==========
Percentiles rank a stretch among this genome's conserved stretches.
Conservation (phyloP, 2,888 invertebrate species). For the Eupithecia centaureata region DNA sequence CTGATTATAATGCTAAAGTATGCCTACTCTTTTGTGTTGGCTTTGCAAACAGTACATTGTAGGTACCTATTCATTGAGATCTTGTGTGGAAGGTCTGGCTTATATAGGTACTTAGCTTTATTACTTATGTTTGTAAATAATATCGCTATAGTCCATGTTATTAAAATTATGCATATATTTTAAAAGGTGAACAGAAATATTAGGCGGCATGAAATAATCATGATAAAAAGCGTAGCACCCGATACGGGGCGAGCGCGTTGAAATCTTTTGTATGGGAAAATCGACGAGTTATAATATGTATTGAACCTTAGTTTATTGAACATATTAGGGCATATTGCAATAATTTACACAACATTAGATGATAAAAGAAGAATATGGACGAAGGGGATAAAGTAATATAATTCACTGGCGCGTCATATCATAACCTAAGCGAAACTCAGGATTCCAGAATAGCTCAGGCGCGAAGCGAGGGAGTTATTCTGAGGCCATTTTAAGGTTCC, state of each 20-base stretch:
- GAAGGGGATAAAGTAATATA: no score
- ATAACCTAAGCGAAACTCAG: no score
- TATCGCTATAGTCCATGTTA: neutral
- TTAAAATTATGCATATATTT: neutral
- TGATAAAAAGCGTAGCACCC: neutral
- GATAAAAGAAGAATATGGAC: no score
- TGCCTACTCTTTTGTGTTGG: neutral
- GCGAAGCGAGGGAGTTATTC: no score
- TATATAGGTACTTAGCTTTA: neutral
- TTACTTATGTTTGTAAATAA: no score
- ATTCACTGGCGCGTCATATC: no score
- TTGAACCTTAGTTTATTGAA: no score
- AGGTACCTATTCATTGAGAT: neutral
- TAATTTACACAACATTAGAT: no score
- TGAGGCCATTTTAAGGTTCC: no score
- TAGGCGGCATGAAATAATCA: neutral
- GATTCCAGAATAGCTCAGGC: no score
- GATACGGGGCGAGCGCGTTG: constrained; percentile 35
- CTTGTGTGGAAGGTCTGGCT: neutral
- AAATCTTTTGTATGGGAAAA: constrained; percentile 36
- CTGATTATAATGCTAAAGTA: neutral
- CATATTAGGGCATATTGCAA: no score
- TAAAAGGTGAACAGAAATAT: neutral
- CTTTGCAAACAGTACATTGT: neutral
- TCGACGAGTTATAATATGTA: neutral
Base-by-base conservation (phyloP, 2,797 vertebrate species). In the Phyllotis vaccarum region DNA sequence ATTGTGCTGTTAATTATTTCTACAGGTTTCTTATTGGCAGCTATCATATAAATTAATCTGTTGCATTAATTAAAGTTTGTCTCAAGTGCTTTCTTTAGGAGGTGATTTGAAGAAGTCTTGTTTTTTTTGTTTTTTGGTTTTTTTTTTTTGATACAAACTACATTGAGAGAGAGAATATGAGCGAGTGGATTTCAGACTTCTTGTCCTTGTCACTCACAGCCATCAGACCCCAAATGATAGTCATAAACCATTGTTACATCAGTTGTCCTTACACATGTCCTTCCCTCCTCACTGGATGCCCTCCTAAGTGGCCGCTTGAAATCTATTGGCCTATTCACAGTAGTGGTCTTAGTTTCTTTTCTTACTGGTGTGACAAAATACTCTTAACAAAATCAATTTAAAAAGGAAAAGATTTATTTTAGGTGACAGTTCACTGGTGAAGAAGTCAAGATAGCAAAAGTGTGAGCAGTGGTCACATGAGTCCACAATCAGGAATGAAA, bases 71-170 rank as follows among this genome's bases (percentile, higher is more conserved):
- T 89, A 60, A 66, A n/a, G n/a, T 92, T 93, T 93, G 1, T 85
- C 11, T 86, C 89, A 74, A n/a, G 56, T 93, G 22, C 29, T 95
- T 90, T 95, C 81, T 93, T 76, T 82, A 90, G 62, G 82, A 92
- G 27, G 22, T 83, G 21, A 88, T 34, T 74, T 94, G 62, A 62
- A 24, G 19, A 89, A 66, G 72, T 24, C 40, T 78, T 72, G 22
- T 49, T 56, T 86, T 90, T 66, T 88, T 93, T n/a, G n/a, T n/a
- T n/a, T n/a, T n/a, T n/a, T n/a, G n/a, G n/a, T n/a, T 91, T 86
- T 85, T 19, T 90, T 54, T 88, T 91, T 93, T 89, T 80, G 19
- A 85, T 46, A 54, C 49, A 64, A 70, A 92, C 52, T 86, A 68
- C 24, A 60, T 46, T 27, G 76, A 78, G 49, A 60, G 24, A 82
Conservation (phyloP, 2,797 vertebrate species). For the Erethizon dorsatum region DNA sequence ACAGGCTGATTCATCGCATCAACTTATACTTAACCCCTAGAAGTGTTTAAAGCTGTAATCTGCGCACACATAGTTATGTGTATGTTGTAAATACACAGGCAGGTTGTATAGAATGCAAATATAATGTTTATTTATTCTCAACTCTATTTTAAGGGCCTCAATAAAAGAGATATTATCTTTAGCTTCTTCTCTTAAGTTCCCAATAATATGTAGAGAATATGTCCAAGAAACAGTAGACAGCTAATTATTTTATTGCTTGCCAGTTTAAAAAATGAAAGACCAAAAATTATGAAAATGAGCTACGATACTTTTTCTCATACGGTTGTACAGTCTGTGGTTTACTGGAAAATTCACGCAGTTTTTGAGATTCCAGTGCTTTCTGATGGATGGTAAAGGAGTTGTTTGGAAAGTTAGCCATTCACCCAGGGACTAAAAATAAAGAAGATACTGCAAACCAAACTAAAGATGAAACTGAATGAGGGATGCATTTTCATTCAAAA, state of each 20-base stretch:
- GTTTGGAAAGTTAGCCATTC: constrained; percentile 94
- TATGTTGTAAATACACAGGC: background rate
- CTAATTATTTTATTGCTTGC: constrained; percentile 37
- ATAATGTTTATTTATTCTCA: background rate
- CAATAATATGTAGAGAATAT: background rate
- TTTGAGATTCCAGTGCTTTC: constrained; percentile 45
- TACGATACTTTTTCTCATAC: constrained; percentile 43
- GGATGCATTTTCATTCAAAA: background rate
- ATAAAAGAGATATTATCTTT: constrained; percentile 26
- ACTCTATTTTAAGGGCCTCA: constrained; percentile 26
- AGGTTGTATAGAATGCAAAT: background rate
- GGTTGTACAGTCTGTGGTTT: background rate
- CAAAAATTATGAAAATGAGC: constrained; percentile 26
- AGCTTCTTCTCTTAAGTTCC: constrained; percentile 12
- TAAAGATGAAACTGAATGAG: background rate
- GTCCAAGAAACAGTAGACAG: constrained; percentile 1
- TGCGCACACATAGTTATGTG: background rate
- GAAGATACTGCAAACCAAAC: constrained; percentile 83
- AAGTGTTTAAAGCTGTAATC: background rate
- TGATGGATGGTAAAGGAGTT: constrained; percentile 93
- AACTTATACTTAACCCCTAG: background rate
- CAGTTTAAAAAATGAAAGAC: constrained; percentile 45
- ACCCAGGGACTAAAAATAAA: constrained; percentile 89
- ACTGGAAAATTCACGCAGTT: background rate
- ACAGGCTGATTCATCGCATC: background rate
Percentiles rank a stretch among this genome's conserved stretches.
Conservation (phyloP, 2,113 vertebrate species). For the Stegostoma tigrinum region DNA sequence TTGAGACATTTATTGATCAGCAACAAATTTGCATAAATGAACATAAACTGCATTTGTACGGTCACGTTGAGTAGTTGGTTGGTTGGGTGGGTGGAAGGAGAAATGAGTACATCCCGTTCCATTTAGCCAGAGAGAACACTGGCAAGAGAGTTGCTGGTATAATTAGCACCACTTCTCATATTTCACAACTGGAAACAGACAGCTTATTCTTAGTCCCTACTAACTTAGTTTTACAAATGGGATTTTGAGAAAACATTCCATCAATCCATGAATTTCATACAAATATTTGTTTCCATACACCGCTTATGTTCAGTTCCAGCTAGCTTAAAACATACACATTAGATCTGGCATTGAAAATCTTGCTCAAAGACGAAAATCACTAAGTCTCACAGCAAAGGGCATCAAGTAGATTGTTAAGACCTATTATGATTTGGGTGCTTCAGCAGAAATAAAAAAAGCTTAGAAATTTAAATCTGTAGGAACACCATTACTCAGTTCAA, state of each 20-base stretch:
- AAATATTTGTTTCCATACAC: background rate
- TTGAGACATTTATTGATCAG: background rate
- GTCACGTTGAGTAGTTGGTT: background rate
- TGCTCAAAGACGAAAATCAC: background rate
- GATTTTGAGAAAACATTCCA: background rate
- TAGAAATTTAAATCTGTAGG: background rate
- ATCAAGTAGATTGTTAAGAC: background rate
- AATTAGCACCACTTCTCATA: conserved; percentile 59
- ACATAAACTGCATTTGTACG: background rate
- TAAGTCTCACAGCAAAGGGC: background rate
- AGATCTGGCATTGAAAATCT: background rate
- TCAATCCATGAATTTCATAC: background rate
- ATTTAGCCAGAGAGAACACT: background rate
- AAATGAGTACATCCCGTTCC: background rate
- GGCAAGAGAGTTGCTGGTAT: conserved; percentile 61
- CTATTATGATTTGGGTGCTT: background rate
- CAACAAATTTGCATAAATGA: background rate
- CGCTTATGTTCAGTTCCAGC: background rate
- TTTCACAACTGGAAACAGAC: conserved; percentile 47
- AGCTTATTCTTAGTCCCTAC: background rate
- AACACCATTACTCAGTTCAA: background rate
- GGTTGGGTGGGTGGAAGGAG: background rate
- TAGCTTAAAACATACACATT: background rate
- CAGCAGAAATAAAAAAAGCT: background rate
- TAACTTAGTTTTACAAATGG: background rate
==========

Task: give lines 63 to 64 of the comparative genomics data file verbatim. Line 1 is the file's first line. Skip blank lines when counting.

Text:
- ACTGGAAAATTCACGCAGTT: background rate
- ACAGGCTGATTCATCGCATC: background rate